Thursday, September 22, 2011

First scenes in MG and YA fiction

First scenes in middle grade and young adult fiction from editor's comments at the SCBWI SW-TX conference.     

§  The goal of a first scene is to grab your reader’s attention and make them want to read your second scene.

§  Example of a first sentence in a scene: “I stole a body.”           

§  Example of a first sentence in a scene: “The house did not want her there.” 

§  Intrigue the heck out of the reader with your first scene.  

§  A great first scene starts the story in the right place. Otherwise, you can confuse your reader.  

§  A scene only matters within the context of its plot. 

§  Think about the promise that you made to your reader and keep that promise throughout the scene that you write. 

§  It’s like a puzzle: every scene has to be in its place in order for the plot to be complete. 

§  Every scene needs a goal and every scene advances your story. 

§  Do not start with back story. Give the reader only what they absolutely need. No info dump. Integrate this throughout the novel instead. 

§  Your first scene is not about a lot of details about your character. You don’t have to introduce ALL of your characters. You will bog down the reader with too many details. 

§  Your story needs to have momentum and tension from the very first scene.

More on scenes to come.
Old-fashioned stove in Albuquerque

"No matter how much formal education you've had, it's best to read as many classics as possible and keep abreast of today's popular reading, especially in the area to which you hope to contribute." -- Writing Tip from Writer's Digest Weekly Planner

Monday, September 19, 2011

Writing tips for picture books

A success! We just had our annual SCBWI-SWTX (San Antonio Chapter) conference in our lovely city of San Antonio. Attendance was good and everyone seemed to have gotten something out of the conference and critiques by editors and agents from New York and California. Some comments from the editors on picture books:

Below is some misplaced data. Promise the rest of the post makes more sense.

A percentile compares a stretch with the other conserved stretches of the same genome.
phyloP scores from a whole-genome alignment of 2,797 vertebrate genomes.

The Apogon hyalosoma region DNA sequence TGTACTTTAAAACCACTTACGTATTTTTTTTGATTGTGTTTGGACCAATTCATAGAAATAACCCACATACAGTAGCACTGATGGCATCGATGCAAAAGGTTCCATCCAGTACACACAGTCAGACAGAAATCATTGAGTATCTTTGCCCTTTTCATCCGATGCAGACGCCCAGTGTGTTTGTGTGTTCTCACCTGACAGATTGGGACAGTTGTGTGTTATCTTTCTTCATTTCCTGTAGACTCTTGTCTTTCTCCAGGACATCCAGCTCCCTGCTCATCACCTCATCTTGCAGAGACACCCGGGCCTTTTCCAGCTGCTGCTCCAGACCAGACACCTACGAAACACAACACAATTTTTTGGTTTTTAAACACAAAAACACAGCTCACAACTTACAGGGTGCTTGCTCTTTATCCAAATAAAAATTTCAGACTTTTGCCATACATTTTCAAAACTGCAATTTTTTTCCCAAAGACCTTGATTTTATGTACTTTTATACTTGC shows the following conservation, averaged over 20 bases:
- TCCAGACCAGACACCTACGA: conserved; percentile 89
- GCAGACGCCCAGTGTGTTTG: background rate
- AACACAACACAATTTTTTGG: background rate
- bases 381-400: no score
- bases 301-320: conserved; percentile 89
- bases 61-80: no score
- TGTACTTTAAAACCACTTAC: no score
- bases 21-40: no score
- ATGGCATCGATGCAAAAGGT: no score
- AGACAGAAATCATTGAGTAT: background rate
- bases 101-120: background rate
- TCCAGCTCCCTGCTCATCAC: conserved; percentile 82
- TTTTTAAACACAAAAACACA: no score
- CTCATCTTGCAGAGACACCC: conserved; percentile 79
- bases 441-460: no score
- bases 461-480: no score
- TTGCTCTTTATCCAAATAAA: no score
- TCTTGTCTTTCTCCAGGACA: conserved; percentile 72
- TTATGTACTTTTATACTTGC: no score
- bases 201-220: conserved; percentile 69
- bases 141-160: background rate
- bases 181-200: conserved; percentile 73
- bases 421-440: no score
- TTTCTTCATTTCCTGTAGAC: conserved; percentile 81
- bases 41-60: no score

§  A book has to mean something to a child.

§  Voice – Story has to be told in a way that feels new and original. Unique voice.

§  Use clever, evocative language.

§  Narrative arc – what’s going to happen next?

§  Not all books have narrative arc, i.e., concept books.

§  Pacing – what keeps the reader turning the pages.

§  Are characters memorable and relatable?

§  Word count should be around 250 – 1000 words.

Captive audience

Conference Luncheon

River Walk
If you're a writer or illustrator and wish to join the local San Antonio SCBWI chapter, contact our Regional Advisor for details.

Next time: First scenes in middle grade and young adult fiction. 

"Membership in a national professional writing group or organization can help you establish a professional image as it increases your visibility." -- Writing Tip from Writer's Digest Weekly Planner 

Friday, September 16, 2011

Book Illustrations

For illustrators and writers alike, you might want to see the gorgeous book illustrations in  Elizabeth Bluemle’s post, “Overlooked by the Caldecott,” published in the Publishers Weekly, Shelf Talker blog. 

What is the Caldecott? According to the Association for Library Service to Children (ALSC), The Caldecott Medal was named in honor of nineteenth-century English illustrator Randolph Caldecott. It is awarded annually by the Association for Library Service to Children, a division of the American Library Association, to the artist of the most distinguished American picture book for children.”